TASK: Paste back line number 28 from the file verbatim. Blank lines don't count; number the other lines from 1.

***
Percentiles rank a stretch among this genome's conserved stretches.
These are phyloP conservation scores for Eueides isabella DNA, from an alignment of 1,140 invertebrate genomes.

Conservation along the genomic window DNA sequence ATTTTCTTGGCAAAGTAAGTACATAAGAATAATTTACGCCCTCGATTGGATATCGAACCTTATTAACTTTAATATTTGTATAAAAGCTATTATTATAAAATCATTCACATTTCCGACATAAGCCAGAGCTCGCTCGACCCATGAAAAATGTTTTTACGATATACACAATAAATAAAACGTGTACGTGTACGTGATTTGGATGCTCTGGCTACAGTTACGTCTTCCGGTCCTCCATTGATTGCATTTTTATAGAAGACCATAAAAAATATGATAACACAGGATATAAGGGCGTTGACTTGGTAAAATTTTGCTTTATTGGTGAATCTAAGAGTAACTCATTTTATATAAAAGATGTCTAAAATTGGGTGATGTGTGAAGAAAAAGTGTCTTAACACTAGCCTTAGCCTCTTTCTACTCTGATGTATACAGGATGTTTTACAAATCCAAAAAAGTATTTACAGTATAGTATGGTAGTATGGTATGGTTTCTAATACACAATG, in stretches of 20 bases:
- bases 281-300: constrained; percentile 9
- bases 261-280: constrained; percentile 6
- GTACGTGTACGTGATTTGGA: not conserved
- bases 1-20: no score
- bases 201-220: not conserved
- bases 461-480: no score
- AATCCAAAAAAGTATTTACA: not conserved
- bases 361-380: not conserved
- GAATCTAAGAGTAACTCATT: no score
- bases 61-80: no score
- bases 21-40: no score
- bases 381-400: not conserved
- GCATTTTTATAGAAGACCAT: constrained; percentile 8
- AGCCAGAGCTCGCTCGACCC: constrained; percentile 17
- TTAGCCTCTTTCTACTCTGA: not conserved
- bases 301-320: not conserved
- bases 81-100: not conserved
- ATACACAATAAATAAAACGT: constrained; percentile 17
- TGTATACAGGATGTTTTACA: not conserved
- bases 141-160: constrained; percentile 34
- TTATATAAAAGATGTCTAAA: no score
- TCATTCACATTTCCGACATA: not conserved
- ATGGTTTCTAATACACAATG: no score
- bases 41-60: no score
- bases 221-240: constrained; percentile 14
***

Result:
- bases 221-240: constrained; percentile 14